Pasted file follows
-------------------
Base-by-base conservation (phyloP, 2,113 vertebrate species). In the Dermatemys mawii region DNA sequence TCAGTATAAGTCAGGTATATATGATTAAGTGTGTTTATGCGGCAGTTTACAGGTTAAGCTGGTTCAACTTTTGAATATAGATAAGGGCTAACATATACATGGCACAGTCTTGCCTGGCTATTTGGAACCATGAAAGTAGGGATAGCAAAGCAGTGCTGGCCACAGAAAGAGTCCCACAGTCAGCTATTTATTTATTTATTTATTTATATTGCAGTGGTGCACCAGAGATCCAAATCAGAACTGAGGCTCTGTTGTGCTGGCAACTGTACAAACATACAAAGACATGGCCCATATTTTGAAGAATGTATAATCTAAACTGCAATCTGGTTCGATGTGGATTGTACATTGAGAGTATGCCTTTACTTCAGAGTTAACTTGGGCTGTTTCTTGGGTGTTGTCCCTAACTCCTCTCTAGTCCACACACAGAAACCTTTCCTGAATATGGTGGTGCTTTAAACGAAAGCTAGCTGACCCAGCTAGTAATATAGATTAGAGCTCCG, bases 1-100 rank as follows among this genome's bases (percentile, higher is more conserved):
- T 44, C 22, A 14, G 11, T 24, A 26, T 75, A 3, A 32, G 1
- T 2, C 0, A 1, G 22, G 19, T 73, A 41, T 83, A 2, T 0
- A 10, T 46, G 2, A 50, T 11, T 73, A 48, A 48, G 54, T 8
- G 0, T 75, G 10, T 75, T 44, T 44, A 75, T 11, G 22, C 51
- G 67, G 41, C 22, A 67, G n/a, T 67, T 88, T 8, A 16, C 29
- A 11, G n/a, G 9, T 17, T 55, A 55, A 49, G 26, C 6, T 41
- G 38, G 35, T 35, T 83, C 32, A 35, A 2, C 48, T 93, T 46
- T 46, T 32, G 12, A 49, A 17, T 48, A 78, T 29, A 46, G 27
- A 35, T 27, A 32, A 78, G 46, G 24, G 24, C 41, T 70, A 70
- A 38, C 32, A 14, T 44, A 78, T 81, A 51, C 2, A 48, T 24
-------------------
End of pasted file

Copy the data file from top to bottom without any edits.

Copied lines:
Base-by-base conservation (phyloP, 2,113 vertebrate species). In the Dermatemys mawii region DNA sequence TCAGTATAAGTCAGGTATATATGATTAAGTGTGTTTATGCGGCAGTTTACAGGTTAAGCTGGTTCAACTTTTGAATATAGATAAGGGCTAACATATACATGGCACAGTCTTGCCTGGCTATTTGGAACCATGAAAGTAGGGATAGCAAAGCAGTGCTGGCCACAGAAAGAGTCCCACAGTCAGCTATTTATTTATTTATTTATTTATATTGCAGTGGTGCACCAGAGATCCAAATCAGAACTGAGGCTCTGTTGTGCTGGCAACTGTACAAACATACAAAGACATGGCCCATATTTTGAAGAATGTATAATCTAAACTGCAATCTGGTTCGATGTGGATTGTACATTGAGAGTATGCCTTTACTTCAGAGTTAACTTGGGCTGTTTCTTGGGTGTTGTCCCTAACTCCTCTCTAGTCCACACACAGAAACCTTTCCTGAATATGGTGGTGCTTTAAACGAAAGCTAGCTGACCCAGCTAGTAATATAGATTAGAGCTCCG, bases 1-100 rank as follows among this genome's bases (percentile, higher is more conserved):
- T 44, C 22, A 14, G 11, T 24, A 26, T 75, A 3, A 32, G 1
- T 2, C 0, A 1, G 22, G 19, T 73, A 41, T 83, A 2, T 0
- A 10, T 46, G 2, A 50, T 11, T 73, A 48, A 48, G 54, T 8
- G 0, T 75, G 10, T 75, T 44, T 44, A 75, T 11, G 22, C 51
- G 67, G 41, C 22, A 67, G n/a, T 67, T 88, T 8, A 16, C 29
- A 11, G n/a, G 9, T 17, T 55, A 55, A 49, G 26, C 6, T 41
- G 38, G 35, T 35, T 83, C 32, A 35, A 2, C 48, T 93, T 46
- T 46, T 32, G 12, A 49, A 17, T 48, A 78, T 29, A 46, G 27
- A 35, T 27, A 32, A 78, G 46, G 24, G 24, C 41, T 70, A 70
- A 38, C 32, A 14, T 44, A 78, T 81, A 51, C 2, A 48, T 24